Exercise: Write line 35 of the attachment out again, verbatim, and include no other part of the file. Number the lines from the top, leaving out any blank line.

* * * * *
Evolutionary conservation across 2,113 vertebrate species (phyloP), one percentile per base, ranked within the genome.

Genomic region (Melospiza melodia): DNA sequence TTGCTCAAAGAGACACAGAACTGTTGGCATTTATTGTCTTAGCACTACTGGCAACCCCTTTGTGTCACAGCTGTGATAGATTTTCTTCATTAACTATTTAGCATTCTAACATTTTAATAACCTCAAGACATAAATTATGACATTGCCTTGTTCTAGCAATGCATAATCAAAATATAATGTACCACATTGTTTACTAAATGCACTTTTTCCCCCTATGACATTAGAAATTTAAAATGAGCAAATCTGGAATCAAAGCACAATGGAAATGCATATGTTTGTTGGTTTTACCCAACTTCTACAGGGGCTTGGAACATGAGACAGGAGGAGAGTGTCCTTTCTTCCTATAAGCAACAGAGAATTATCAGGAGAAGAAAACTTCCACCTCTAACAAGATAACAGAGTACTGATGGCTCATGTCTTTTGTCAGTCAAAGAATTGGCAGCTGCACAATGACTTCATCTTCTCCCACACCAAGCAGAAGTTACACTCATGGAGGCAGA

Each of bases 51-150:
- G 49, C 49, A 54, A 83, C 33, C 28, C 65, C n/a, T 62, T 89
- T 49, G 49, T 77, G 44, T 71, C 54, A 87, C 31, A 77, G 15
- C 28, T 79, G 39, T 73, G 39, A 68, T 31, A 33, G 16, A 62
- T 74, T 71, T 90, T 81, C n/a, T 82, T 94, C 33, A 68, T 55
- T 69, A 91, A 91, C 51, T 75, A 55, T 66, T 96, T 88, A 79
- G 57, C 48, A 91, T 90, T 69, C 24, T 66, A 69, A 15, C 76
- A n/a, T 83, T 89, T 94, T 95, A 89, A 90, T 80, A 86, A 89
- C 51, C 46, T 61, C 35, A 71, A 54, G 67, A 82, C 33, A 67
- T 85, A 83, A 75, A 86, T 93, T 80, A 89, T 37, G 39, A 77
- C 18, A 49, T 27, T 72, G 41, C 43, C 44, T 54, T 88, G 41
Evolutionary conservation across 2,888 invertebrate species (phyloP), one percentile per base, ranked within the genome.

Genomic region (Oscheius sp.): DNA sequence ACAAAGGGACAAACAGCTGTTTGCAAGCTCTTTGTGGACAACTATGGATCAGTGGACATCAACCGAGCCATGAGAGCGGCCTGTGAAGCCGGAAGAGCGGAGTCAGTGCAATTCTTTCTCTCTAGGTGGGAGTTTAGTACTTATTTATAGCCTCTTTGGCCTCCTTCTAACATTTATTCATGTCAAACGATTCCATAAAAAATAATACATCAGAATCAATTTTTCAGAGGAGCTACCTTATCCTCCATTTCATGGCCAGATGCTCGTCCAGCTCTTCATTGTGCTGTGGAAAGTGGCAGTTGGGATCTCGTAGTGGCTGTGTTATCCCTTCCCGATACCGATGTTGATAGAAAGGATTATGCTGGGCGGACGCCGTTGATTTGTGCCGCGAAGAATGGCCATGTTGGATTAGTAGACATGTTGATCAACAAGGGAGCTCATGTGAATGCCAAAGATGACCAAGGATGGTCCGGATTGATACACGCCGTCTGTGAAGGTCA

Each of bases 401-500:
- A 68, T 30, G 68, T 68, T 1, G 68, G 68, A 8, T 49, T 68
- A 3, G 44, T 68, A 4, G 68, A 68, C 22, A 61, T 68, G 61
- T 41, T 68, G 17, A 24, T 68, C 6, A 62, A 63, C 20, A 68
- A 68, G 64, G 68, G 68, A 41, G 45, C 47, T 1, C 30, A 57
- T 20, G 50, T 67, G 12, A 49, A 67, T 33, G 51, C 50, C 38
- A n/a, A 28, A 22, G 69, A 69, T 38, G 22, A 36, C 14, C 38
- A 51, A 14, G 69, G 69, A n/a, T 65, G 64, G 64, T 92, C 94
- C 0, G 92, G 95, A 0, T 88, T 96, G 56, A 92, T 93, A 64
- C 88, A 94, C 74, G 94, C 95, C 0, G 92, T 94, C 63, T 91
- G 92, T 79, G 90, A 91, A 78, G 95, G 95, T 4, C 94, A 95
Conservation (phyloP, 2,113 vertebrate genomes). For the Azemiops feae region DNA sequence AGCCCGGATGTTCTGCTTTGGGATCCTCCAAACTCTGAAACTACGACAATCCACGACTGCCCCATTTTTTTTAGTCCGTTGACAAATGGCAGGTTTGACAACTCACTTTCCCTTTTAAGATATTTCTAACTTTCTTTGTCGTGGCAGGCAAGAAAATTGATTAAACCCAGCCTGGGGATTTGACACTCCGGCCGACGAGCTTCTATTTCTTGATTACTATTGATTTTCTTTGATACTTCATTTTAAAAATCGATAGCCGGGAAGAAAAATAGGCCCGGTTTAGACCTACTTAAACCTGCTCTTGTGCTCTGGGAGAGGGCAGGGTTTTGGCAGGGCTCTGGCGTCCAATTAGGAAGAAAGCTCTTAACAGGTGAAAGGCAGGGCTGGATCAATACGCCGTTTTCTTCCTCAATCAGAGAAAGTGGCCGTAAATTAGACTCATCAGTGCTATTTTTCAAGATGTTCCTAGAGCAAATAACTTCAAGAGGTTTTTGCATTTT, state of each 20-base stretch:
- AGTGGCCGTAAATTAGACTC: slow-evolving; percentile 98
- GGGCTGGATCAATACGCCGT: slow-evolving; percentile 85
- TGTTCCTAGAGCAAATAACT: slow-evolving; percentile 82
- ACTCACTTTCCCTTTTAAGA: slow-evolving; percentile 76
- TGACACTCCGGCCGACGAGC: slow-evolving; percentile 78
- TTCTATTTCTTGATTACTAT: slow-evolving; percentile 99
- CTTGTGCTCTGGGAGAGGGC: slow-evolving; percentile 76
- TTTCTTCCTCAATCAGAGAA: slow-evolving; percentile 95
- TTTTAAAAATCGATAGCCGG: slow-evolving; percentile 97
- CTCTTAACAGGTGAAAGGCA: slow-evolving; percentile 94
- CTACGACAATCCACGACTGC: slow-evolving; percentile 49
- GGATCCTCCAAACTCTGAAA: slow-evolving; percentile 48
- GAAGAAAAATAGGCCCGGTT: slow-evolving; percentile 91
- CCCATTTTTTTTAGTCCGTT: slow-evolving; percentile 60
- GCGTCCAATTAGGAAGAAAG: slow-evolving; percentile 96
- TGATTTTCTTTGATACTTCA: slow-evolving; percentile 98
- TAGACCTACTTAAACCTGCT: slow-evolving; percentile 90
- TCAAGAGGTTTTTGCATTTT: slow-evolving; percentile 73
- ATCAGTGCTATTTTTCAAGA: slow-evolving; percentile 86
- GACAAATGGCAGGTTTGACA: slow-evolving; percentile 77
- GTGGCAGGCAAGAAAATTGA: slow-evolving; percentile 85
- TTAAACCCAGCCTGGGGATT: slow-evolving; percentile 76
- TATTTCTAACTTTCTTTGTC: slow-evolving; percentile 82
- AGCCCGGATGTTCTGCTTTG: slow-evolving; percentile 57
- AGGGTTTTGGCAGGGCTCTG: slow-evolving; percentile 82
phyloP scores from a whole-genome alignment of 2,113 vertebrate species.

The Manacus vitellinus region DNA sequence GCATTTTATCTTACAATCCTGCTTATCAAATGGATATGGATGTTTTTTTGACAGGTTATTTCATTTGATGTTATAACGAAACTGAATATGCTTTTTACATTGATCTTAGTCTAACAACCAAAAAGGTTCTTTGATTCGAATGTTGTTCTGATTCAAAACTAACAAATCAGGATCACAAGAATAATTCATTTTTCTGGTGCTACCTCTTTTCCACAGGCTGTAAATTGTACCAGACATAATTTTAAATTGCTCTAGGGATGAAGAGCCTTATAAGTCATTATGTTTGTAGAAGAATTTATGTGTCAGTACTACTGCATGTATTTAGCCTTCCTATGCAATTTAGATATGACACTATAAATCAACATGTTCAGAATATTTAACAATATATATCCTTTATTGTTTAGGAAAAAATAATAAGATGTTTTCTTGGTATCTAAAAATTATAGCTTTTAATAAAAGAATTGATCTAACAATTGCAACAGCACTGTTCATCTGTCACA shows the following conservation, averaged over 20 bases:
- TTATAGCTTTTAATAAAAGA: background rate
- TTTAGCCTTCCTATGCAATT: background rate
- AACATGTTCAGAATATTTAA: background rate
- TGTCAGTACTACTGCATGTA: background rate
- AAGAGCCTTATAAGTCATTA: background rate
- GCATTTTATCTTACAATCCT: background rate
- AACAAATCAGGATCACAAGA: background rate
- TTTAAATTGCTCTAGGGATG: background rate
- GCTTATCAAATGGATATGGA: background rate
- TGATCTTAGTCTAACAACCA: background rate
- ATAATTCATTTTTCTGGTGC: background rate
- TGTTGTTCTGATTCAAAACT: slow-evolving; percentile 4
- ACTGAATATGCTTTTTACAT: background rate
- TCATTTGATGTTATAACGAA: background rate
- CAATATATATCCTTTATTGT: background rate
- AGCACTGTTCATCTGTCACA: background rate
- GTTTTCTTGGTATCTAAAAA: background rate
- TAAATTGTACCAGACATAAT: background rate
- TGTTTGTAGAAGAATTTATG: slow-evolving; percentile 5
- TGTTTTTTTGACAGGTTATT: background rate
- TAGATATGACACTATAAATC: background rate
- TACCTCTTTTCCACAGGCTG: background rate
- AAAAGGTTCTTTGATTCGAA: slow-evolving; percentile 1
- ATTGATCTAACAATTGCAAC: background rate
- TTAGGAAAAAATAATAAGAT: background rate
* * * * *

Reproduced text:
- TTTCTTCCTCAATCAGAGAA: slow-evolving; percentile 95